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Posted 27 Jul 2002 07:14:59 UTC

The ACLU filed a lawsuit in Federal Court in Boston Thursday that aims to challenge "censorware" companies and a law familiar to many 2600 readers: the DMCA.

In this lawsuit, Harvard researcher Benjamin Edelman (represented by the ACLU) is suing software publisher N2H2, publishers of the 'censorware' program Bess. Bess is an Internet "filtering" program which serves to prevent allegedly offensive websites from being viewed on computers on which it has been installed. According to the N2H2 website, Bess is currently "protecting" more than 16 million students in US schools from visiting websites deemed offensive, including 2600.com.

However, the complete list of the web sites from which Bess is "protecting" us is a closely guarded secret. Past version of Bess have blocked websites such as the Asian Community AIDS Services, Shamanic Path, and the UCSD Lesbian, Gay, Bisexual, Transgender Association. Edelman, in his work with Harvard Law School's Berkman Center for Internet & Society, has been attempting to access the complete list of blocked sites. However, he is worried that, should he succeed in doing so, he could be sued by N2H2 under the terms of the DMCA. Thus he has preemptively sued N2H2, seeking a "declaratory judgment" from the Court stating that he has the right to examine Bess in order to retrieve this list.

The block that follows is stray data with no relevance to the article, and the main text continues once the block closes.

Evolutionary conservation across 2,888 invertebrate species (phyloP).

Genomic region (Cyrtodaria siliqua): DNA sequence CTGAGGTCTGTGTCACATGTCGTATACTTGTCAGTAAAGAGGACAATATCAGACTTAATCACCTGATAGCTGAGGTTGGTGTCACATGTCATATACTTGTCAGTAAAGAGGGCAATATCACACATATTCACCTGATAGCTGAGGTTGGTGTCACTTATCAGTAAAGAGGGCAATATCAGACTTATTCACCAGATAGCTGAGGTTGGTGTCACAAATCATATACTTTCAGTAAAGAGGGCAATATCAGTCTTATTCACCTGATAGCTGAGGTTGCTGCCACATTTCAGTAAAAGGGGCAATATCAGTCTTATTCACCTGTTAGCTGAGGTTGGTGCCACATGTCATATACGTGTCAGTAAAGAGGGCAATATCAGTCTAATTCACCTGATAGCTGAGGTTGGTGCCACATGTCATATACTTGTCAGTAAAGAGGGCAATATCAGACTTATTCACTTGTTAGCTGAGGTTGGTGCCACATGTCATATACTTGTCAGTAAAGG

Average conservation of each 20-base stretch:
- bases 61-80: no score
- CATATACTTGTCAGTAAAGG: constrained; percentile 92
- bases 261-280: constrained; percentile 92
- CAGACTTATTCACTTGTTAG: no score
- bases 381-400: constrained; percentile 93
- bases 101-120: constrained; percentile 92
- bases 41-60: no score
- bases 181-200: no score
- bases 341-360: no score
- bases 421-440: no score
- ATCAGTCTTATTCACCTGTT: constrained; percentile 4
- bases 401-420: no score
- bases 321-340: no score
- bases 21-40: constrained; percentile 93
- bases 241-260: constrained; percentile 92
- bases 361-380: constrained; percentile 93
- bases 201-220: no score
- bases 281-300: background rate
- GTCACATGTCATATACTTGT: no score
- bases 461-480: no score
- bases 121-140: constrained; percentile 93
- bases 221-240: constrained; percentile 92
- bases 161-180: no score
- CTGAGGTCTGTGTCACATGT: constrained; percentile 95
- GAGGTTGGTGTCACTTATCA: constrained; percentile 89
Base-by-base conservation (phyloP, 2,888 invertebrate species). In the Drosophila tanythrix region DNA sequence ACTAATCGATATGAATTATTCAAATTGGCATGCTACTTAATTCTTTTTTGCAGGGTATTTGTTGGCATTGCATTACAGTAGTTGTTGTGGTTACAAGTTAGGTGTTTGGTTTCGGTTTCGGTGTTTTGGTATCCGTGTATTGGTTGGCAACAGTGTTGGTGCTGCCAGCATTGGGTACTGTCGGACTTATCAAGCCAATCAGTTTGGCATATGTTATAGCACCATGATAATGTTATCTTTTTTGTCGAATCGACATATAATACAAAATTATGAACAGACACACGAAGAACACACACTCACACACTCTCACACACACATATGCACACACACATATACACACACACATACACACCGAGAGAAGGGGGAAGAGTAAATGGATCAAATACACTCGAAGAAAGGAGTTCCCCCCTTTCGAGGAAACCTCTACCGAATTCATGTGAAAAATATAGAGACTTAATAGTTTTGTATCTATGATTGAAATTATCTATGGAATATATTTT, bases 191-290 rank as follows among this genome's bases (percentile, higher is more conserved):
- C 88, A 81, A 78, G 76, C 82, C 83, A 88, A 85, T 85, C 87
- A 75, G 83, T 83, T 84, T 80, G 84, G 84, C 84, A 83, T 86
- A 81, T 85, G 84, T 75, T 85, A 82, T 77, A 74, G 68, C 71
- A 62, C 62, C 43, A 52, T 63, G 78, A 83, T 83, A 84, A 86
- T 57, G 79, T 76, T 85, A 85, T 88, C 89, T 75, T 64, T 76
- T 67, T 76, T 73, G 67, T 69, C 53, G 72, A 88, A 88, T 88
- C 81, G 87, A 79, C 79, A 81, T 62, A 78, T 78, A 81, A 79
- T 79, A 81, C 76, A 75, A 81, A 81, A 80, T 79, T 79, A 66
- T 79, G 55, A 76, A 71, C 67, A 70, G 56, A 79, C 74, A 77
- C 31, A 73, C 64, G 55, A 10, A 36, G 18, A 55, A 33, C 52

Edelman's lawsuit is similar in some ways to Felten v. RIAA, in which Princeton University Professor Edward Felten sued the RIAA seeking to defend his right to reverse-engineer some of the "digital rights management" technologies developed in the hope of protecting consumers from exercising their fair-use rights to make copies of music that they have bought. That lawsuit was dismissed on largely procedural grounds that left the more fundamental DMCA issues unexamined.

The ACLU actions will hopefully lead to a judicial decree that at least some parts of the DMCA are unconstitutional. Hopefully, such a decree will enable us to fight censorware more effectively even as we regain some of the other freedoms that the DMCA has taken from us.

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